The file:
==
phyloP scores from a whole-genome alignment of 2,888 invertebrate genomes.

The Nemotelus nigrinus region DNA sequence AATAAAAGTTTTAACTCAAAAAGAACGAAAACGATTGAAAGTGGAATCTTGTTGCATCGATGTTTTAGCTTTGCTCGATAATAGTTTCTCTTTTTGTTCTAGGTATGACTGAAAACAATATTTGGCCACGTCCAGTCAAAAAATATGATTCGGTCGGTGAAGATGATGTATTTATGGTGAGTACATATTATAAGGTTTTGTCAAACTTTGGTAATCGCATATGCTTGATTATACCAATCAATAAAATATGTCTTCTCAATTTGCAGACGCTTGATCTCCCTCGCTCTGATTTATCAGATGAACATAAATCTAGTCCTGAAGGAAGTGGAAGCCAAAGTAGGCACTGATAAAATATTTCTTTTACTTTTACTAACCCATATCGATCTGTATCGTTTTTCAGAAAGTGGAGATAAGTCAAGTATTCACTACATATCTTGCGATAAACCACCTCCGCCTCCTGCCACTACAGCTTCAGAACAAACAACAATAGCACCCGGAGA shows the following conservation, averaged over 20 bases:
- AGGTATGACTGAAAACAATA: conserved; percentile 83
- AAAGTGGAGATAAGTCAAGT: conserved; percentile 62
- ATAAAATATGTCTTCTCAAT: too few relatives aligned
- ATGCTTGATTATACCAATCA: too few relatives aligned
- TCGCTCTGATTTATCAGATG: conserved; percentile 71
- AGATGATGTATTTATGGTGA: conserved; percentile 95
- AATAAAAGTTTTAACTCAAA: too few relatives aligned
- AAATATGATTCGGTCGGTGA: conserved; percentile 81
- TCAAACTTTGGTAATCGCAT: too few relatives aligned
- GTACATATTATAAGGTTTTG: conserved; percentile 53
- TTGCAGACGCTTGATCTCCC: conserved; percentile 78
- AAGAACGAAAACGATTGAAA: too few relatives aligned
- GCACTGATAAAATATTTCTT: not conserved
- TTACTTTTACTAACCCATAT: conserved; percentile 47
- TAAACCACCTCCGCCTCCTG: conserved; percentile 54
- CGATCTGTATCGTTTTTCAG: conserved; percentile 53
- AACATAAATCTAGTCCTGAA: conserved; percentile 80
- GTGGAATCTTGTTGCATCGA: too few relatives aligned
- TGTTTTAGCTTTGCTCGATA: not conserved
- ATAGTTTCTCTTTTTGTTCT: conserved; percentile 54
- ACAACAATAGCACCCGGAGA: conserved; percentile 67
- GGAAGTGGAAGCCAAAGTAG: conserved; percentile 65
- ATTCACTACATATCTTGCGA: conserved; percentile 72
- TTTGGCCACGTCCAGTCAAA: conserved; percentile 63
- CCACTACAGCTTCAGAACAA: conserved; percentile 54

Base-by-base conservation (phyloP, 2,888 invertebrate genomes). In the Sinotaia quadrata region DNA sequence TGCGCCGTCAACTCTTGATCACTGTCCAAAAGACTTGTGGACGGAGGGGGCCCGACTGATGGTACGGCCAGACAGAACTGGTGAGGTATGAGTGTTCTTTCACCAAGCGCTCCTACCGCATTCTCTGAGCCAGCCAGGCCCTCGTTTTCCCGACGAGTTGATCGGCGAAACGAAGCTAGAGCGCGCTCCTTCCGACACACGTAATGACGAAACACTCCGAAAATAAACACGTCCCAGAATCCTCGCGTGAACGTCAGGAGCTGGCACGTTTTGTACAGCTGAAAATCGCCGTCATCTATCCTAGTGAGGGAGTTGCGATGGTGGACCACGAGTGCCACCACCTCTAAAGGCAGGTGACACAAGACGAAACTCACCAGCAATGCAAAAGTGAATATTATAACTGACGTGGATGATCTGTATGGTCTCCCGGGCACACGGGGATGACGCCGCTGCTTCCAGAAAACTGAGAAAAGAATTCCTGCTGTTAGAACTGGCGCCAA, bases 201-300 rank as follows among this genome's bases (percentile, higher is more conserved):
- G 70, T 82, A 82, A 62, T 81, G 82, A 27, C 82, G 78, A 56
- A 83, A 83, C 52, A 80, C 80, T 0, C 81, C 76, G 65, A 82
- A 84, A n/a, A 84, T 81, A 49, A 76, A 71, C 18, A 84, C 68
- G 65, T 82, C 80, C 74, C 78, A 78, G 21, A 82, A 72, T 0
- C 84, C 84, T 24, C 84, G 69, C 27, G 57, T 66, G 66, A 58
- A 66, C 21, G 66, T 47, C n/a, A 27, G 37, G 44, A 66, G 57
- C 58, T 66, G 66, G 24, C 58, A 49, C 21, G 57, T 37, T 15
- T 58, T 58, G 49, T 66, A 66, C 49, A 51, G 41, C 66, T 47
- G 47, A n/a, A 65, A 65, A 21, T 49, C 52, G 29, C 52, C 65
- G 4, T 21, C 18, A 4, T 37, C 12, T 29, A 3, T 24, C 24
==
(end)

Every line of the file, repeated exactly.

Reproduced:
phyloP scores from a whole-genome alignment of 2,888 invertebrate genomes.

The Nemotelus nigrinus region DNA sequence AATAAAAGTTTTAACTCAAAAAGAACGAAAACGATTGAAAGTGGAATCTTGTTGCATCGATGTTTTAGCTTTGCTCGATAATAGTTTCTCTTTTTGTTCTAGGTATGACTGAAAACAATATTTGGCCACGTCCAGTCAAAAAATATGATTCGGTCGGTGAAGATGATGTATTTATGGTGAGTACATATTATAAGGTTTTGTCAAACTTTGGTAATCGCATATGCTTGATTATACCAATCAATAAAATATGTCTTCTCAATTTGCAGACGCTTGATCTCCCTCGCTCTGATTTATCAGATGAACATAAATCTAGTCCTGAAGGAAGTGGAAGCCAAAGTAGGCACTGATAAAATATTTCTTTTACTTTTACTAACCCATATCGATCTGTATCGTTTTTCAGAAAGTGGAGATAAGTCAAGTATTCACTACATATCTTGCGATAAACCACCTCCGCCTCCTGCCACTACAGCTTCAGAACAAACAACAATAGCACCCGGAGA shows the following conservation, averaged over 20 bases:
- AGGTATGACTGAAAACAATA: conserved; percentile 83
- AAAGTGGAGATAAGTCAAGT: conserved; percentile 62
- ATAAAATATGTCTTCTCAAT: too few relatives aligned
- ATGCTTGATTATACCAATCA: too few relatives aligned
- TCGCTCTGATTTATCAGATG: conserved; percentile 71
- AGATGATGTATTTATGGTGA: conserved; percentile 95
- AATAAAAGTTTTAACTCAAA: too few relatives aligned
- AAATATGATTCGGTCGGTGA: conserved; percentile 81
- TCAAACTTTGGTAATCGCAT: too few relatives aligned
- GTACATATTATAAGGTTTTG: conserved; percentile 53
- TTGCAGACGCTTGATCTCCC: conserved; percentile 78
- AAGAACGAAAACGATTGAAA: too few relatives aligned
- GCACTGATAAAATATTTCTT: not conserved
- TTACTTTTACTAACCCATAT: conserved; percentile 47
- TAAACCACCTCCGCCTCCTG: conserved; percentile 54
- CGATCTGTATCGTTTTTCAG: conserved; percentile 53
- AACATAAATCTAGTCCTGAA: conserved; percentile 80
- GTGGAATCTTGTTGCATCGA: too few relatives aligned
- TGTTTTAGCTTTGCTCGATA: not conserved
- ATAGTTTCTCTTTTTGTTCT: conserved; percentile 54
- ACAACAATAGCACCCGGAGA: conserved; percentile 67
- GGAAGTGGAAGCCAAAGTAG: conserved; percentile 65
- ATTCACTACATATCTTGCGA: conserved; percentile 72
- TTTGGCCACGTCCAGTCAAA: conserved; percentile 63
- CCACTACAGCTTCAGAACAA: conserved; percentile 54

Base-by-base conservation (phyloP, 2,888 invertebrate genomes). In the Sinotaia quadrata region DNA sequence TGCGCCGTCAACTCTTGATCACTGTCCAAAAGACTTGTGGACGGAGGGGGCCCGACTGATGGTACGGCCAGACAGAACTGGTGAGGTATGAGTGTTCTTTCACCAAGCGCTCCTACCGCATTCTCTGAGCCAGCCAGGCCCTCGTTTTCCCGACGAGTTGATCGGCGAAACGAAGCTAGAGCGCGCTCCTTCCGACACACGTAATGACGAAACACTCCGAAAATAAACACGTCCCAGAATCCTCGCGTGAACGTCAGGAGCTGGCACGTTTTGTACAGCTGAAAATCGCCGTCATCTATCCTAGTGAGGGAGTTGCGATGGTGGACCACGAGTGCCACCACCTCTAAAGGCAGGTGACACAAGACGAAACTCACCAGCAATGCAAAAGTGAATATTATAACTGACGTGGATGATCTGTATGGTCTCCCGGGCACACGGGGATGACGCCGCTGCTTCCAGAAAACTGAGAAAAGAATTCCTGCTGTTAGAACTGGCGCCAA, bases 201-300 rank as follows among this genome's bases (percentile, higher is more conserved):
- G 70, T 82, A 82, A 62, T 81, G 82, A 27, C 82, G 78, A 56
- A 83, A 83, C 52, A 80, C 80, T 0, C 81, C 76, G 65, A 82
- A 84, A n/a, A 84, T 81, A 49, A 76, A 71, C 18, A 84, C 68
- G 65, T 82, C 80, C 74, C 78, A 78, G 21, A 82, A 72, T 0
- C 84, C 84, T 24, C 84, G 69, C 27, G 57, T 66, G 66, A 58
- A 66, C 21, G 66, T 47, C n/a, A 27, G 37, G 44, A 66, G 57
- C 58, T 66, G 66, G 24, C 58, A 49, C 21, G 57, T 37, T 15
- T 58, T 58, G 49, T 66, A 66, C 49, A 51, G 41, C 66, T 47
- G 47, A n/a, A 65, A 65, A 21, T 49, C 52, G 29, C 52, C 65
- G 4, T 21, C 18, A 4, T 37, C 12, T 29, A 3, T 24, C 24